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VENICE 2021 Competition

Xavier Giannoli • Director of Lost Illusions

“As a filmmaker, I hope that the audience can see the beauty of this civilisation, but also the cruelty”


- VENICE 2021: With his adaptation of Honoré de Balzac’s work, a long obsession is finally put to rest, with the director revisiting “the matrix of the modern world as we know it”

Xavier Giannoli  • Director of Lost Illusions
(© La Biennale di Venezia - Foto ASAC)

With his grand adaptation of Honoré de Balzac’s Lost Illusions [+see also:
film review
interview: Xavier Giannoli
film profile
, playing in competition at the 78th Venice International Film Festival, a long obsession is finally put to rest, with director Xavier Giannoli revisiting “the matrix of the modern world as we know it”.

Cineuropa: Why a Balzac adaptation, and what significance does he have in 2021?
Xavier Giannoli:
He understood that modern society would be a struggle and that everything was going to be about economics – and that the new God would be money. At the same time as Balzac was writing this, Karl Marx was walking the streets of Paris, and both knew that our entire civilisation was on the cusp of a radical change. So Balzac is the matrix of the modern world as we know it. He’s got it all: the power of money, the lies, the end of a certain kind of Catholicism, and a world without God, where you can buy and sell everything. That’s why the perspective of Lucien is so important – he has had a taste of beauty. But will it be possible for him to stick with this crazy world? I also liked showing this milieu of journalism from back then in these times of Twitter and Instagram. In many ways, these guys were like the influencers of today. What is authentic in this media world? Where is the truth?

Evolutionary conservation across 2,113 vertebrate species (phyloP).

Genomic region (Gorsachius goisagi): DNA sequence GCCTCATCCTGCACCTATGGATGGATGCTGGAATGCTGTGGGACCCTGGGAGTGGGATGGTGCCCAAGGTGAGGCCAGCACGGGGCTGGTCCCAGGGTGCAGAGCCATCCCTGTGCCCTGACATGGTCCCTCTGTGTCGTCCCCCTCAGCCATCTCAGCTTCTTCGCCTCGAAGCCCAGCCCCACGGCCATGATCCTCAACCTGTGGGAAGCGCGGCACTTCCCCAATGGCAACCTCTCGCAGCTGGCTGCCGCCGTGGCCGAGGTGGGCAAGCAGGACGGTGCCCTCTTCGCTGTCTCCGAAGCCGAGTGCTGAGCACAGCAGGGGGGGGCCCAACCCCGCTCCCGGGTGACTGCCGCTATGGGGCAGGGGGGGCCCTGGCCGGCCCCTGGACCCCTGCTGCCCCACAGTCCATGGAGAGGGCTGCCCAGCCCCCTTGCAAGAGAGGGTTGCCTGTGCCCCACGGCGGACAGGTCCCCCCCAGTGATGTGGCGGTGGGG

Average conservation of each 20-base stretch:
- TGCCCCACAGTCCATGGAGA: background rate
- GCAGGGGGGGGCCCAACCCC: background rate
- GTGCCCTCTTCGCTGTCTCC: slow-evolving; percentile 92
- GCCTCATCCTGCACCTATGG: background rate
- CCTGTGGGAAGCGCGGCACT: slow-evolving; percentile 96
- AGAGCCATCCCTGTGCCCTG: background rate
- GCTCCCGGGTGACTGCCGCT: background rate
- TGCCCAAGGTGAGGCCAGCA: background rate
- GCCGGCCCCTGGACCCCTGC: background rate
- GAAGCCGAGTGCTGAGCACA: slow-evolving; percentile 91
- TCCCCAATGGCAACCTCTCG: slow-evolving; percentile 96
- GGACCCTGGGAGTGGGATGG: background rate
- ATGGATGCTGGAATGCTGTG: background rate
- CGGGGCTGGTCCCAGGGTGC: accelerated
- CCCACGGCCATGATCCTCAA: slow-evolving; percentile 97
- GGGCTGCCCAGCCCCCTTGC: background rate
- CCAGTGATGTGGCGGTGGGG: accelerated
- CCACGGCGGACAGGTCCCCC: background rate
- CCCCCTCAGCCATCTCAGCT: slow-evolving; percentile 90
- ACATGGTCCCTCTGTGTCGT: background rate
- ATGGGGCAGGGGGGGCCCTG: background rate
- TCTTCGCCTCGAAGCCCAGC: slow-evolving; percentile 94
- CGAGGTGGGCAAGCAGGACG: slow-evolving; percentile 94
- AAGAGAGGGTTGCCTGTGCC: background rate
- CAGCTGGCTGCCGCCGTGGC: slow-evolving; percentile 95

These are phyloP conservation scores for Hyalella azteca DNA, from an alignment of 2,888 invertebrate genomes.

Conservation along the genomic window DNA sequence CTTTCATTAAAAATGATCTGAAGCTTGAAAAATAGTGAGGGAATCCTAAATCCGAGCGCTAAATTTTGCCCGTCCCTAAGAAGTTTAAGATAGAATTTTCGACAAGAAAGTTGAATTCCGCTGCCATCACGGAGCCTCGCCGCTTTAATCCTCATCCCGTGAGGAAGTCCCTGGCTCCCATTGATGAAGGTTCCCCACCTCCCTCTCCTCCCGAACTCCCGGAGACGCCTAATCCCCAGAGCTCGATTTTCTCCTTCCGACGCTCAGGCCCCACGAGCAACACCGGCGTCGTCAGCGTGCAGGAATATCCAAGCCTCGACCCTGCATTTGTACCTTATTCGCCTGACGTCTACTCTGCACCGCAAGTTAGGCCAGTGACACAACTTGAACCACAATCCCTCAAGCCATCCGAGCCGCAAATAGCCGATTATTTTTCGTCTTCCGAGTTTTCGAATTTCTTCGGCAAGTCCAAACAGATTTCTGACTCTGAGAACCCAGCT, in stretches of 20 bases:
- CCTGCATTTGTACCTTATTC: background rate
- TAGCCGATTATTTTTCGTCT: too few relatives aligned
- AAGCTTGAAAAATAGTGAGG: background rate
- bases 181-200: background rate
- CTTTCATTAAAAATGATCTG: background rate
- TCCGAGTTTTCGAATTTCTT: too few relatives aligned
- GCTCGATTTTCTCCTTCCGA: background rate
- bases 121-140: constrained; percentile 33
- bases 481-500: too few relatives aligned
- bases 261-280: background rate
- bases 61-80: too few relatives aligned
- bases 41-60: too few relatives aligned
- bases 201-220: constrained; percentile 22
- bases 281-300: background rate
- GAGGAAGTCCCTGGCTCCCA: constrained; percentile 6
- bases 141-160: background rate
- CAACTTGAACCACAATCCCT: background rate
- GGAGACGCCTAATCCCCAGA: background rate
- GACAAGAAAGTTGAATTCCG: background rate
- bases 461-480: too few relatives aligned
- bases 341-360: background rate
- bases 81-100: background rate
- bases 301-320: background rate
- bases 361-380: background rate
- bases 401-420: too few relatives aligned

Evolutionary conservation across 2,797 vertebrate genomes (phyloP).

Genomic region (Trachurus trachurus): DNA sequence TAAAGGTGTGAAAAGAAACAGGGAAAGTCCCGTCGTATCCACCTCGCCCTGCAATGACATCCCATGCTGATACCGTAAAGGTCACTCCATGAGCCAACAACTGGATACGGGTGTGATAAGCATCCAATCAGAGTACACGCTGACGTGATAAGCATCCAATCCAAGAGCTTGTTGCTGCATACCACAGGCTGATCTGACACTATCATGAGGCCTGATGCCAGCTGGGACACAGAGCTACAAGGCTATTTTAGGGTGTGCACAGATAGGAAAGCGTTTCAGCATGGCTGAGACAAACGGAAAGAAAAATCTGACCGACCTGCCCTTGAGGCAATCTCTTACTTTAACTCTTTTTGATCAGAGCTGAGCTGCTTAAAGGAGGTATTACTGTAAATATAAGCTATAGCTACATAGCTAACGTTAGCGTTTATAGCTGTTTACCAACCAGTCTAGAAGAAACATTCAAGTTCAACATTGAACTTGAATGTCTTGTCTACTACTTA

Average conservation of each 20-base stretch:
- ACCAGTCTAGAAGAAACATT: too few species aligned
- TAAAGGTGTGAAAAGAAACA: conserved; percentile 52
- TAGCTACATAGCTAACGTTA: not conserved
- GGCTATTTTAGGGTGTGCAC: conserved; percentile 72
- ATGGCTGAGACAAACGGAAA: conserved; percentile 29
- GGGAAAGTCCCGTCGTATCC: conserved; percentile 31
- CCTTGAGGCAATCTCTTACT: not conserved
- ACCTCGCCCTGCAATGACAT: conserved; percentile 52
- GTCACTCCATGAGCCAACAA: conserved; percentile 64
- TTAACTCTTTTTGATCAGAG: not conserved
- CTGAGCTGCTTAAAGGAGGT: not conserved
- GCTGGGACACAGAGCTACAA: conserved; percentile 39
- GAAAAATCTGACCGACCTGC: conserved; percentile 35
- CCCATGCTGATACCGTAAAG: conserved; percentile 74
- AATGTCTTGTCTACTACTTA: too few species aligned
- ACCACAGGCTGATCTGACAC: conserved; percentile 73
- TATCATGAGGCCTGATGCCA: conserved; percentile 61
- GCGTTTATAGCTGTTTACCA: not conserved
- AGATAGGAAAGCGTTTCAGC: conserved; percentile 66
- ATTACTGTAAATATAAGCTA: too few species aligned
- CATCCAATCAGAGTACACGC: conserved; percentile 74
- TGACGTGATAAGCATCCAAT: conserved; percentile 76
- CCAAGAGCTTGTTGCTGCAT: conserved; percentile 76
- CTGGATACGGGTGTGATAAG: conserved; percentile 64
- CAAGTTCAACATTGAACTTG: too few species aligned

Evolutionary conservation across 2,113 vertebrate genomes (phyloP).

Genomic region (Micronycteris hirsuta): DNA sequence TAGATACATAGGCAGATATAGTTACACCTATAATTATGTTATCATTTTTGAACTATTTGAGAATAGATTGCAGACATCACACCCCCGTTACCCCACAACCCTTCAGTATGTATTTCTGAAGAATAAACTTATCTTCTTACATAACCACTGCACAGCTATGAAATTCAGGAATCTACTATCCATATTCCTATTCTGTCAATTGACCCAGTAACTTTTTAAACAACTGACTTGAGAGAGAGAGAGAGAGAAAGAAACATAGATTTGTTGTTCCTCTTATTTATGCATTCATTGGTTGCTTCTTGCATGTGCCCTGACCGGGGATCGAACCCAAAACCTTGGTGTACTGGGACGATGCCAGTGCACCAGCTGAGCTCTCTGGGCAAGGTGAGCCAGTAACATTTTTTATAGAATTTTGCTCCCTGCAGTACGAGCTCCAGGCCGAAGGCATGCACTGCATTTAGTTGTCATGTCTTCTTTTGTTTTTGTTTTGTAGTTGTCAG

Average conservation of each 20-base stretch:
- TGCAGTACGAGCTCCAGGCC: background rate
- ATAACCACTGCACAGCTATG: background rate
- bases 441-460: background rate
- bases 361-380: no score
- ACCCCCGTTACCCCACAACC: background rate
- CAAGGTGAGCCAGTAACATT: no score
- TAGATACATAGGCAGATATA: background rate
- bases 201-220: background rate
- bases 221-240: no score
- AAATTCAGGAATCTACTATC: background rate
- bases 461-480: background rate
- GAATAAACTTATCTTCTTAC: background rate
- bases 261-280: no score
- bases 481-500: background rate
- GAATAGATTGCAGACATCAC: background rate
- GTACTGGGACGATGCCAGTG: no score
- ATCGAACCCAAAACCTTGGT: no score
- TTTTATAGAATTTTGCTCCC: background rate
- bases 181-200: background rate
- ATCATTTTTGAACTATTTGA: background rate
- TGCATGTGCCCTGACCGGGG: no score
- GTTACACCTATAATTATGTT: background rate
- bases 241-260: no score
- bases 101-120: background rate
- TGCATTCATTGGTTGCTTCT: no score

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When did you first encounter Balzac yourself?
I read this book when I was 20 and studied Literature, and I became obsessed. By great coincidence and luck, my Literature professor at Sorbonne also talked about the cinema of Fellini and Scorsese, and how art can portray a civilisation. And there I was, 20 years old and obsessed with cinema, and this teacher brought Balzac into the picture. I’ve wanted to make this film ever since. But I wanted to do it right – with costumes and locations, and all the detail.

Is everything in the film real-life Paris?
I shot everything in France, in the real location, not in a studio or in the Czech Republic – which, of course, I also like, but it’s not Paris. I wanted to get an entire civilisation right, from the way we show how a woman can move in a certain situation to the vocabulary and the quality of French culture at that time. It’s all part of my obsession. As a filmmaker, I hope that the audience can see the beauty of this civilisation, but also the cruelty.

Balzac has been adapted many times for the screen through cinema history – there was a Lost Illusions French TV series in the 1960s. It’s safe to say that each period will have an “of its time” look, while still trying to depict “that time”, right?
Right. My father saw that series back then and said it was important for a lot of people. I hate to say bad things, you know, but it's very scholarly, lacking the modern “electricity”. For me, it was a wonderful privilege to have that same professor from Sorbonne, Patrick Berthier, as our advisor on Lost Illusions. He gave me all the real names of the shops during that period; it was like having a time traveller who could describe the things and the people exactly as they were, or weren’t. We watched some other period films together, including Barry Lyndon by Kubrick and Dangerous Liaisons by Frears. He found mistakes in both of them!

This period is sometimes regarded as one of the happiest times in French history. What would be your reaction to this statement?
It was a strange period. This was after the French Revolution and the aristocracy was coming back; it was after the violence of Napoleon. At this time, it was also possible for a young man to make his way into the world, but of course, he didn’t always succeed. I have this line, not from the book, but from my professor, about the police dragging nets across the Seine, dredging up people who came to Paris in search of luck but who committed suicide. So I wouldn’t say everyone was happy. But after what had been, it was certainly a well-needed break. And soon, there were more wars on the horizon. Let’s call it a “parenthèse enchantée”.

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